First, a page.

Time and money projects versus fixed cost
The Waterfall method enables IT organizations to negotiate contracts as fixed-cost bids or time- and material-based bids. The bid type is driven by competitors' bids, the possible length of the project, and the budget and negotiating strength of the customer.
However, in the Agile world, wouldn't it make sense for everyone to have T&M contracts? Here's why:
- Iterative, sprint-driven practices give all stakeholders the capacity to stop the project after any sprint. (Assumption: At the end of any sprint, the team has a working code.)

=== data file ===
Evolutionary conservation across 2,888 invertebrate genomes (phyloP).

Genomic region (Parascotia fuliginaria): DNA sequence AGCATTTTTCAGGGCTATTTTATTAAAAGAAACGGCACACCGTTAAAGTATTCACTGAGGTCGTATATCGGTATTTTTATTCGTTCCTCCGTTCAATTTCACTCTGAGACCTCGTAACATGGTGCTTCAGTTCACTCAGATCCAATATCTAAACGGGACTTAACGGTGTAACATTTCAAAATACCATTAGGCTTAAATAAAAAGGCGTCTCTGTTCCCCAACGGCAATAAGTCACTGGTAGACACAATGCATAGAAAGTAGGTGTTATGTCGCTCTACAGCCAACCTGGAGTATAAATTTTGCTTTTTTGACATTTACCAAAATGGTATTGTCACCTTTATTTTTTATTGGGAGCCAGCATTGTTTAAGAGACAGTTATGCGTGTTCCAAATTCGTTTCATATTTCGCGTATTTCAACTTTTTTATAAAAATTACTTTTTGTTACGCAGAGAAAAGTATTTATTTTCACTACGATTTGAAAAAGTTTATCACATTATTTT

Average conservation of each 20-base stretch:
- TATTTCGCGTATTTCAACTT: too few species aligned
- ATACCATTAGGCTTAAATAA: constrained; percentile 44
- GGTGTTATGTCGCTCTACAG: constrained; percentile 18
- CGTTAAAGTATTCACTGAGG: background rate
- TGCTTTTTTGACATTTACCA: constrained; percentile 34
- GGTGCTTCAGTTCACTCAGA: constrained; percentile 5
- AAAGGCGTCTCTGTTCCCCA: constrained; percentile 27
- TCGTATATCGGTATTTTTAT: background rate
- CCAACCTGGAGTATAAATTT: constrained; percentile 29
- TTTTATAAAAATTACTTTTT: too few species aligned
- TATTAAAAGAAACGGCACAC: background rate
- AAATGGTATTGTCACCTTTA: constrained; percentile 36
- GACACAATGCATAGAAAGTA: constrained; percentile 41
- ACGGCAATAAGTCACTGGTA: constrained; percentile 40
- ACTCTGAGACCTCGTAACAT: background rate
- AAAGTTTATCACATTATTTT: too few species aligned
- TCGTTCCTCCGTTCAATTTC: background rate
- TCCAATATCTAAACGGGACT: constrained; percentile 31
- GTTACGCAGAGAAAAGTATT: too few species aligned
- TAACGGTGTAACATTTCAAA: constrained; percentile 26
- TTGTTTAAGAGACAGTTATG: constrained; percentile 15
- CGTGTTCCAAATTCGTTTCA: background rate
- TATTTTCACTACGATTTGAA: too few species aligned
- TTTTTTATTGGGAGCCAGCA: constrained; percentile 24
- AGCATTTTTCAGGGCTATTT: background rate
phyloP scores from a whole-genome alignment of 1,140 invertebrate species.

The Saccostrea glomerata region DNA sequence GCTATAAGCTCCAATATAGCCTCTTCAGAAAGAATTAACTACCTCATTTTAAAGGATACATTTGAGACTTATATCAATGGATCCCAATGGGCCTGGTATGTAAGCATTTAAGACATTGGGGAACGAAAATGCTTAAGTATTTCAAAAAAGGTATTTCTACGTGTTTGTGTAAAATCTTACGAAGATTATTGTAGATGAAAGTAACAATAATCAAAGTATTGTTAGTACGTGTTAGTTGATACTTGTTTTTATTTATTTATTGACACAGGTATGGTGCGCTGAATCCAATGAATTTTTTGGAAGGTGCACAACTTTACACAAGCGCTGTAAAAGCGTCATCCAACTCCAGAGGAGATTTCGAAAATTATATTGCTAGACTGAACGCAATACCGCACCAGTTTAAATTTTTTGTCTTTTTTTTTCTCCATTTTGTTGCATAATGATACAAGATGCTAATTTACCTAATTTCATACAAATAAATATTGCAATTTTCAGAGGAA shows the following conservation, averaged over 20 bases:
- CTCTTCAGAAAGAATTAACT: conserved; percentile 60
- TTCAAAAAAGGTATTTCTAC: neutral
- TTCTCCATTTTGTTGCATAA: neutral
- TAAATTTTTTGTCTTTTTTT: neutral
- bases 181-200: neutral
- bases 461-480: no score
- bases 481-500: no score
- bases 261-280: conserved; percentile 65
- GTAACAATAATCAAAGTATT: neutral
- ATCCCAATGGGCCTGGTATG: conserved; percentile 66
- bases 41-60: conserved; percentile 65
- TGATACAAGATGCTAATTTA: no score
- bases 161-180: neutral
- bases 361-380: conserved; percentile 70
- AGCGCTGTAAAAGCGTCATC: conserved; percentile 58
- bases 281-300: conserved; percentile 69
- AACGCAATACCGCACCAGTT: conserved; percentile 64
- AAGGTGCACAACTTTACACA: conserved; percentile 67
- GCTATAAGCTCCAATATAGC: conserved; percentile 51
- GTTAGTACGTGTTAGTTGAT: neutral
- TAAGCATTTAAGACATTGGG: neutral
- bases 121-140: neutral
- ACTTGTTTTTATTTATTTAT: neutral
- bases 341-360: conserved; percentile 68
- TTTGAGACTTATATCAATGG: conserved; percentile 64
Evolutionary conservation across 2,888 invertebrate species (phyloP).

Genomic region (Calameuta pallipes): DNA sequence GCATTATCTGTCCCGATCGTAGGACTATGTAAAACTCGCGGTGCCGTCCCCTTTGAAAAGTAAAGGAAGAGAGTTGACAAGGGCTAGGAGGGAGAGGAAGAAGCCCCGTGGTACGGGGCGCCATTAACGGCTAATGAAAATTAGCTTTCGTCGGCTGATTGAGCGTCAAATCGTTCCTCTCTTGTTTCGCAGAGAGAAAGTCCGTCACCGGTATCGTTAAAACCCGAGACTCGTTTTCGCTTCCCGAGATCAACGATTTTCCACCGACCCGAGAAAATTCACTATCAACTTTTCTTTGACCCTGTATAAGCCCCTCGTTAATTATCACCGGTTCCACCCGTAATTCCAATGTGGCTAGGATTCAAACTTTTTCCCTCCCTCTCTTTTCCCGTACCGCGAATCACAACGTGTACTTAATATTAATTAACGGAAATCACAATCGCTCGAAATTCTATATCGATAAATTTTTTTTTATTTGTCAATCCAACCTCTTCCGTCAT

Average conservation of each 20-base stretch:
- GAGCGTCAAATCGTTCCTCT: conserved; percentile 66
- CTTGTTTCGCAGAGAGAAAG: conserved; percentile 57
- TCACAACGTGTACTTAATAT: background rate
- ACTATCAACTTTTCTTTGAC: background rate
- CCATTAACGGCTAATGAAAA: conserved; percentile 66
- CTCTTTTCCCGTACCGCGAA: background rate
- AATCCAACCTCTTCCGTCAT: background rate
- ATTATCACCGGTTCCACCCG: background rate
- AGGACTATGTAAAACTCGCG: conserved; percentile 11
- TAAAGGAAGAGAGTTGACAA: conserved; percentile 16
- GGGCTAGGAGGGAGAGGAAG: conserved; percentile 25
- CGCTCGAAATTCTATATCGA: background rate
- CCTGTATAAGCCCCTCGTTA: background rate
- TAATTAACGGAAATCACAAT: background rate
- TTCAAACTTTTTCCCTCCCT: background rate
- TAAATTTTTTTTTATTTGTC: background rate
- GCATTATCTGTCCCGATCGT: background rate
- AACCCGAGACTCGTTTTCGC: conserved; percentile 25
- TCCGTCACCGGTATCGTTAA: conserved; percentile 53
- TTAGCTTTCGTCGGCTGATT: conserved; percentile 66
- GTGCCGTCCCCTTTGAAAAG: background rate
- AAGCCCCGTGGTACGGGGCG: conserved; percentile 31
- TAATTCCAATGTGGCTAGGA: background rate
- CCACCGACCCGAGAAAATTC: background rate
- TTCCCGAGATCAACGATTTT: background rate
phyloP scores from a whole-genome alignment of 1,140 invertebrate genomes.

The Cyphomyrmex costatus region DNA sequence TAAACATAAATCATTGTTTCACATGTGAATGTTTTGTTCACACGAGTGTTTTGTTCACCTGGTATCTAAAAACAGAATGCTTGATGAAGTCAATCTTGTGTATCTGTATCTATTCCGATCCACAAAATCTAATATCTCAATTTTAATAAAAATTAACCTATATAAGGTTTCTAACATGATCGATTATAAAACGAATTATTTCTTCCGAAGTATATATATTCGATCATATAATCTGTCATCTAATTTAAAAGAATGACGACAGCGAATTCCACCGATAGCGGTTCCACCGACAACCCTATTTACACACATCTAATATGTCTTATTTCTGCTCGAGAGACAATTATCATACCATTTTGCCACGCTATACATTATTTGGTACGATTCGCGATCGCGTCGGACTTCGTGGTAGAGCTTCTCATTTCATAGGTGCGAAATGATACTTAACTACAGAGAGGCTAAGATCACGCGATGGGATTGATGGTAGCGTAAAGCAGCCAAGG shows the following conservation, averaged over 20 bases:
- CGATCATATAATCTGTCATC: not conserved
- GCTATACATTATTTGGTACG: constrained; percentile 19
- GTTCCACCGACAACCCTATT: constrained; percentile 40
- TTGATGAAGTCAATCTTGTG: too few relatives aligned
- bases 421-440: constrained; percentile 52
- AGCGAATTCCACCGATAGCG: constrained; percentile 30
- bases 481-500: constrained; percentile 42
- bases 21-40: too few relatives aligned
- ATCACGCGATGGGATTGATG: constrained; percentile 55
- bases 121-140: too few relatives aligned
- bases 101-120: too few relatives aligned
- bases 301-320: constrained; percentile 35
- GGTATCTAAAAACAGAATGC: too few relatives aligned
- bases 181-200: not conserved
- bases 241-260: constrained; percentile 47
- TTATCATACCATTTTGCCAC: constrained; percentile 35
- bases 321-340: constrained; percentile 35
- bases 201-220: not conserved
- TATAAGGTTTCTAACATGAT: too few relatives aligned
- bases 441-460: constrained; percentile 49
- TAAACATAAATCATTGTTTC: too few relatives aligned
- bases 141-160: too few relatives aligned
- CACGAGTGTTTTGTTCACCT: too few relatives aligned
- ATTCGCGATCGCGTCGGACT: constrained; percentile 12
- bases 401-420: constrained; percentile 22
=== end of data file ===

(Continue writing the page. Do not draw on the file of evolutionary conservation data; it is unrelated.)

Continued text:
- Sprint planning enables all stakeholders to access and analyze what can be achieved in future sprints based on team velocity.
- Product backlog grooming enables requirements to be aligned to business needs before every sprint, which enables customers to prioritize based on business goals. For example, enabling integration with PayPal for online shopping from the website can be prioritized over a partner dashboard, thereby achieving an online presence before the marketing campaign "Buy Online" goes viral.
These are few of the aspects of Agile that I believe IT organizations must adapt to. But an important point is that customers must also change the way they engage in the Agile world.